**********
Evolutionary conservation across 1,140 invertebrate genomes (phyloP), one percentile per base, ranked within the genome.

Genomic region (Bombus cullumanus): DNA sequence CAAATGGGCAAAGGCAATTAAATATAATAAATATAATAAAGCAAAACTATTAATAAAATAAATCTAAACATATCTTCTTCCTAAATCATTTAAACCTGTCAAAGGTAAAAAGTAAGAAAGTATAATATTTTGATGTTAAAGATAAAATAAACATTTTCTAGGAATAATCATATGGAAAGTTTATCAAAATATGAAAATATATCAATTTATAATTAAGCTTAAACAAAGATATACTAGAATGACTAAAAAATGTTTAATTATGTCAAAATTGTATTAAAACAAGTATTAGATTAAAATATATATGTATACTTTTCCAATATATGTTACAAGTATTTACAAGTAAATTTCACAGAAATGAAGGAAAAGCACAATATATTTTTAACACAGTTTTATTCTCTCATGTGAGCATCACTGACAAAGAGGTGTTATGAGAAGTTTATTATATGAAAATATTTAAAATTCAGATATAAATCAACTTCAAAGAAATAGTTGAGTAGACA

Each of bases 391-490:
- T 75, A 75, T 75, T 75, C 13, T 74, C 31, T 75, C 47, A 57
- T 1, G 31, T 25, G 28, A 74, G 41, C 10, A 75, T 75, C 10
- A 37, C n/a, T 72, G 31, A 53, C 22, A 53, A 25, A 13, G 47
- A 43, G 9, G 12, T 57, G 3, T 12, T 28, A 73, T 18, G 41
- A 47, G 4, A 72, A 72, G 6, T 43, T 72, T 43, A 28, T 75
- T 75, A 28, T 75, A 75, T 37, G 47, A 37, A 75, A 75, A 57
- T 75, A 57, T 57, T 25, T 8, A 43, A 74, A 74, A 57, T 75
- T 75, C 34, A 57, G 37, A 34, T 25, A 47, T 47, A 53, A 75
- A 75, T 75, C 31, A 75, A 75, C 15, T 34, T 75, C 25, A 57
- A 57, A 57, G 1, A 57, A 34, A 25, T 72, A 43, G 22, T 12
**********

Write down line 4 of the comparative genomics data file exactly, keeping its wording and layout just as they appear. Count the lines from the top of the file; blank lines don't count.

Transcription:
- T 75, A 75, T 75, T 75, C 13, T 74, C 31, T 75, C 47, A 57